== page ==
Welcome to the Modularity project documentation.
Modularity can be described as a set of tools that enables you to build your packages in an alternate way to the standard rpm packages. The major feature of Modularity is that it enables you to build multiple major versions of your software for multiple versions of Fedora releases. Modularity is a part of the “packaging ecosystem” that already exists and is used for building rpm packages in the Fedora.
Fedora provides only one supported major version of software per release. This means if you need to use an unsupported version you are on your own, you have to build it yourself or rely on some unofficial repository. Examples below can better illustrate the situation:
Scenario 1: Some users install packages coming from a different Fedora release in order to consume a specific version of a database that is compatible with their application. But thanks to Modularity they might not need to do that anymore, because multiple versions of the database can be available in each Fedora release. All they need to do is to consume the specific stream of that database right from the Fedora repositories for their system.
Scenario 2: There were cases when users couldn’t upgrade their system to a new Fedora release because their application wouldn’t function with the new version of a language runtime coming with the upgrade. Modularity can fix this problem by providing the same language versions in both Fedora releases. With that, the user can consume a specific stream of the language and keep it even when they upgrade their system. And when the application is ready for the new language version, it can be upgraded later, independently from the OS, by switching to a different stream.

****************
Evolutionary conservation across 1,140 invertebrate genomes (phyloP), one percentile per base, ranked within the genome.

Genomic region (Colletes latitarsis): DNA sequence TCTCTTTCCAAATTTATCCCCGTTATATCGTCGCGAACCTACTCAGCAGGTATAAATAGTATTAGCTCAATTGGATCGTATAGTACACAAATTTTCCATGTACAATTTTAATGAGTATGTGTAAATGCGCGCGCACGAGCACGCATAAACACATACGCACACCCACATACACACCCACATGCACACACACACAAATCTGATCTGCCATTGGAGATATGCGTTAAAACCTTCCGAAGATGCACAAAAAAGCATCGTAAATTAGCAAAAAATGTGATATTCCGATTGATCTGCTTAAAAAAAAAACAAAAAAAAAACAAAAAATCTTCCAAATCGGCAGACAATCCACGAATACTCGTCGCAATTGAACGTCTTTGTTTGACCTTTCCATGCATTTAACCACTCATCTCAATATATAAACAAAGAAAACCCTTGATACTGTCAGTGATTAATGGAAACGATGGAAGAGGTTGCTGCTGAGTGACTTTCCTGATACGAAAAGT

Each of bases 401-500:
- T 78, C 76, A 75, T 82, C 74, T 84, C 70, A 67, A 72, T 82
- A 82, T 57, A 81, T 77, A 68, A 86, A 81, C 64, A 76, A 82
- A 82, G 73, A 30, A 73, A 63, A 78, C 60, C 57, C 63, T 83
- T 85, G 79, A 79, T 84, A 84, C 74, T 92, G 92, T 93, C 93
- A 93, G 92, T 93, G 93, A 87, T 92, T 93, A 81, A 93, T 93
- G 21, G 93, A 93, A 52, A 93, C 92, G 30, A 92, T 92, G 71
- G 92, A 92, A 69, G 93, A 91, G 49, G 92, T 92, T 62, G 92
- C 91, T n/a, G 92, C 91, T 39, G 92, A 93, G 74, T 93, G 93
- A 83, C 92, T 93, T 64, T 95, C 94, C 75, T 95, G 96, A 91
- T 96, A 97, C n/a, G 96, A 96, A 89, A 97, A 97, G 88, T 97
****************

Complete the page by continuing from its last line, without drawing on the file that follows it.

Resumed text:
Module is a modular package, but instead of being only one rpm file as a non-modular package would be, it represents a collection of one or multiple rpm packages and metadata files which are the artifact of the module build process. The metadata of a module can define multiple rpm files and modules, which are bundled and installed on the host system.
A “stream”, in the context of the Modularity project, usually represents one major version of a software, but is not exclusive to. With a stream you can then distinguish between multiple versions of software for a Fedora release. Modules can also have a default stream which is chosen if no specific stream is defined by the user, when installing the software.
As we already established earlier, Modules are only bundles of rpm packages which are installed together. This means that existing rpm packages can be bundled into a module. The workflow of installing modules is mostly the same as it is with non-modular packages. This is described in detail in the section Using modules.